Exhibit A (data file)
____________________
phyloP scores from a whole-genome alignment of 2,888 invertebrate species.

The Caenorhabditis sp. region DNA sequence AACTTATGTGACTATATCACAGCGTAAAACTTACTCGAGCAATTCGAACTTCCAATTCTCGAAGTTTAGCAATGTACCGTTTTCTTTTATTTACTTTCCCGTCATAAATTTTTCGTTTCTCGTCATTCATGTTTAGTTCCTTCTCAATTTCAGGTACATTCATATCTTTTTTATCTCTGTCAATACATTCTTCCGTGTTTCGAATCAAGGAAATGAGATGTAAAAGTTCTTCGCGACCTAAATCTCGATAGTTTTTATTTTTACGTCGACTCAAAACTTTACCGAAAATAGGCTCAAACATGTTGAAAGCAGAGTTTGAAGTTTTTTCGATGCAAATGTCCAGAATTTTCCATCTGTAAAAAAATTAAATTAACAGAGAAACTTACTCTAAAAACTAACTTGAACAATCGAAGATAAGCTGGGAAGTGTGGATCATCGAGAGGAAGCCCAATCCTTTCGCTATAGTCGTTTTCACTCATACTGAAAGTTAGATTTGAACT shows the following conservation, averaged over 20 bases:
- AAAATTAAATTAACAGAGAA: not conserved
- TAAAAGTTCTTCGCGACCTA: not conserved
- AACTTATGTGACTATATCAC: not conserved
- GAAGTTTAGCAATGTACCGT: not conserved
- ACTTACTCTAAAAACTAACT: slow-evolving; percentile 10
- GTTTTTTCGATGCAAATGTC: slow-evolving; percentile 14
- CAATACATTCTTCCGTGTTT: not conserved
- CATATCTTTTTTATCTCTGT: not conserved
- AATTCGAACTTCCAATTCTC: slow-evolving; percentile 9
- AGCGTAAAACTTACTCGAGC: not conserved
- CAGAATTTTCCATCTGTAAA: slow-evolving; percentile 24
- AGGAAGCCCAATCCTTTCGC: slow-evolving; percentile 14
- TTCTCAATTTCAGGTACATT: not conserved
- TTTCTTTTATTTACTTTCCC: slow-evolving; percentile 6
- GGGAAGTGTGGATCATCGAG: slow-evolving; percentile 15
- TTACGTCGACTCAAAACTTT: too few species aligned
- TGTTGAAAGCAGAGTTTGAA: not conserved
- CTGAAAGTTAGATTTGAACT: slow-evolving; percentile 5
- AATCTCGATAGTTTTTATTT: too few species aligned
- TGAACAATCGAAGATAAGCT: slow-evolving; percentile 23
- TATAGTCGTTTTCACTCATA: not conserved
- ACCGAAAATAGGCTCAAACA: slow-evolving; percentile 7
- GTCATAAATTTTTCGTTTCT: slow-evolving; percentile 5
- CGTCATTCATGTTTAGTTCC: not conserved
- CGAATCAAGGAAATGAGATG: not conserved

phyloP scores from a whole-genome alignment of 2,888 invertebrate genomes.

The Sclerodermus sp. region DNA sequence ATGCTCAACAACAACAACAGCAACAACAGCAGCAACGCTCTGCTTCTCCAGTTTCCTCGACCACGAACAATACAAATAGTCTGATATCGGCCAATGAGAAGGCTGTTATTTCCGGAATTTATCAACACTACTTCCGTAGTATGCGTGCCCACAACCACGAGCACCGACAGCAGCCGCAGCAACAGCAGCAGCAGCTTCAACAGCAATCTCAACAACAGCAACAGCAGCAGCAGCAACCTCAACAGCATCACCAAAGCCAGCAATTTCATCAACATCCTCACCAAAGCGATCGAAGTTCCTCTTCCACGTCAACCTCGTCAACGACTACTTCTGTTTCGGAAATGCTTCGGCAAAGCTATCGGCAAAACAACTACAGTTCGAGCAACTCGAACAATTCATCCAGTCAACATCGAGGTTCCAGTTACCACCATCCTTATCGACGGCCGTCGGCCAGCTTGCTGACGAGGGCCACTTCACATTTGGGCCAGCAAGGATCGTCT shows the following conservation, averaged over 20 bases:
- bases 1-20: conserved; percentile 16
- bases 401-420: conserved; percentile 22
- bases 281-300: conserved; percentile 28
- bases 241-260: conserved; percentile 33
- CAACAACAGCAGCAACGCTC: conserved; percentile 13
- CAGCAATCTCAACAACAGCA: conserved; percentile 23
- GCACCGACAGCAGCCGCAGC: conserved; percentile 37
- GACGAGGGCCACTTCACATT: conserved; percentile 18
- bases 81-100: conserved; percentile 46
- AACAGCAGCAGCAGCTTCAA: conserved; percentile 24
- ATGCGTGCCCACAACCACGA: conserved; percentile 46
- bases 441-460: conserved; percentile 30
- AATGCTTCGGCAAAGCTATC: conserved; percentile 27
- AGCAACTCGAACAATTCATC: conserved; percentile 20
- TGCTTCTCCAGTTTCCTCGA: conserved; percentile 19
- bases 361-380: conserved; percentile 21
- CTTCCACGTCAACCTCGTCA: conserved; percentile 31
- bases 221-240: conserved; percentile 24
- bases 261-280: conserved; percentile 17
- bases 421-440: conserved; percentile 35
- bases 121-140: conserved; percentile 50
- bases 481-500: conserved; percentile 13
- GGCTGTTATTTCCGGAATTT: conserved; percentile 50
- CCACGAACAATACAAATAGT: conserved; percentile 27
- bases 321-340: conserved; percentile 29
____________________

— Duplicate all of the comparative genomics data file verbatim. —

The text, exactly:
phyloP scores from a whole-genome alignment of 2,888 invertebrate species.

The Caenorhabditis sp. region DNA sequence AACTTATGTGACTATATCACAGCGTAAAACTTACTCGAGCAATTCGAACTTCCAATTCTCGAAGTTTAGCAATGTACCGTTTTCTTTTATTTACTTTCCCGTCATAAATTTTTCGTTTCTCGTCATTCATGTTTAGTTCCTTCTCAATTTCAGGTACATTCATATCTTTTTTATCTCTGTCAATACATTCTTCCGTGTTTCGAATCAAGGAAATGAGATGTAAAAGTTCTTCGCGACCTAAATCTCGATAGTTTTTATTTTTACGTCGACTCAAAACTTTACCGAAAATAGGCTCAAACATGTTGAAAGCAGAGTTTGAAGTTTTTTCGATGCAAATGTCCAGAATTTTCCATCTGTAAAAAAATTAAATTAACAGAGAAACTTACTCTAAAAACTAACTTGAACAATCGAAGATAAGCTGGGAAGTGTGGATCATCGAGAGGAAGCCCAATCCTTTCGCTATAGTCGTTTTCACTCATACTGAAAGTTAGATTTGAACT shows the following conservation, averaged over 20 bases:
- AAAATTAAATTAACAGAGAA: not conserved
- TAAAAGTTCTTCGCGACCTA: not conserved
- AACTTATGTGACTATATCAC: not conserved
- GAAGTTTAGCAATGTACCGT: not conserved
- ACTTACTCTAAAAACTAACT: slow-evolving; percentile 10
- GTTTTTTCGATGCAAATGTC: slow-evolving; percentile 14
- CAATACATTCTTCCGTGTTT: not conserved
- CATATCTTTTTTATCTCTGT: not conserved
- AATTCGAACTTCCAATTCTC: slow-evolving; percentile 9
- AGCGTAAAACTTACTCGAGC: not conserved
- CAGAATTTTCCATCTGTAAA: slow-evolving; percentile 24
- AGGAAGCCCAATCCTTTCGC: slow-evolving; percentile 14
- TTCTCAATTTCAGGTACATT: not conserved
- TTTCTTTTATTTACTTTCCC: slow-evolving; percentile 6
- GGGAAGTGTGGATCATCGAG: slow-evolving; percentile 15
- TTACGTCGACTCAAAACTTT: too few species aligned
- TGTTGAAAGCAGAGTTTGAA: not conserved
- CTGAAAGTTAGATTTGAACT: slow-evolving; percentile 5
- AATCTCGATAGTTTTTATTT: too few species aligned
- TGAACAATCGAAGATAAGCT: slow-evolving; percentile 23
- TATAGTCGTTTTCACTCATA: not conserved
- ACCGAAAATAGGCTCAAACA: slow-evolving; percentile 7
- GTCATAAATTTTTCGTTTCT: slow-evolving; percentile 5
- CGTCATTCATGTTTAGTTCC: not conserved
- CGAATCAAGGAAATGAGATG: not conserved

phyloP scores from a whole-genome alignment of 2,888 invertebrate genomes.

The Sclerodermus sp. region DNA sequence ATGCTCAACAACAACAACAGCAACAACAGCAGCAACGCTCTGCTTCTCCAGTTTCCTCGACCACGAACAATACAAATAGTCTGATATCGGCCAATGAGAAGGCTGTTATTTCCGGAATTTATCAACACTACTTCCGTAGTATGCGTGCCCACAACCACGAGCACCGACAGCAGCCGCAGCAACAGCAGCAGCAGCTTCAACAGCAATCTCAACAACAGCAACAGCAGCAGCAGCAACCTCAACAGCATCACCAAAGCCAGCAATTTCATCAACATCCTCACCAAAGCGATCGAAGTTCCTCTTCCACGTCAACCTCGTCAACGACTACTTCTGTTTCGGAAATGCTTCGGCAAAGCTATCGGCAAAACAACTACAGTTCGAGCAACTCGAACAATTCATCCAGTCAACATCGAGGTTCCAGTTACCACCATCCTTATCGACGGCCGTCGGCCAGCTTGCTGACGAGGGCCACTTCACATTTGGGCCAGCAAGGATCGTCT shows the following conservation, averaged over 20 bases:
- bases 1-20: conserved; percentile 16
- bases 401-420: conserved; percentile 22
- bases 281-300: conserved; percentile 28
- bases 241-260: conserved; percentile 33
- CAACAACAGCAGCAACGCTC: conserved; percentile 13
- CAGCAATCTCAACAACAGCA: conserved; percentile 23
- GCACCGACAGCAGCCGCAGC: conserved; percentile 37
- GACGAGGGCCACTTCACATT: conserved; percentile 18
- bases 81-100: conserved; percentile 46
- AACAGCAGCAGCAGCTTCAA: conserved; percentile 24
- ATGCGTGCCCACAACCACGA: conserved; percentile 46
- bases 441-460: conserved; percentile 30
- AATGCTTCGGCAAAGCTATC: conserved; percentile 27
- AGCAACTCGAACAATTCATC: conserved; percentile 20
- TGCTTCTCCAGTTTCCTCGA: conserved; percentile 19
- bases 361-380: conserved; percentile 21
- CTTCCACGTCAACCTCGTCA: conserved; percentile 31
- bases 221-240: conserved; percentile 24
- bases 261-280: conserved; percentile 17
- bases 421-440: conserved; percentile 35
- bases 121-140: conserved; percentile 50
- bases 481-500: conserved; percentile 13
- GGCTGTTATTTCCGGAATTT: conserved; percentile 50
- CCACGAACAATACAAATAGT: conserved; percentile 27
- bases 321-340: conserved; percentile 29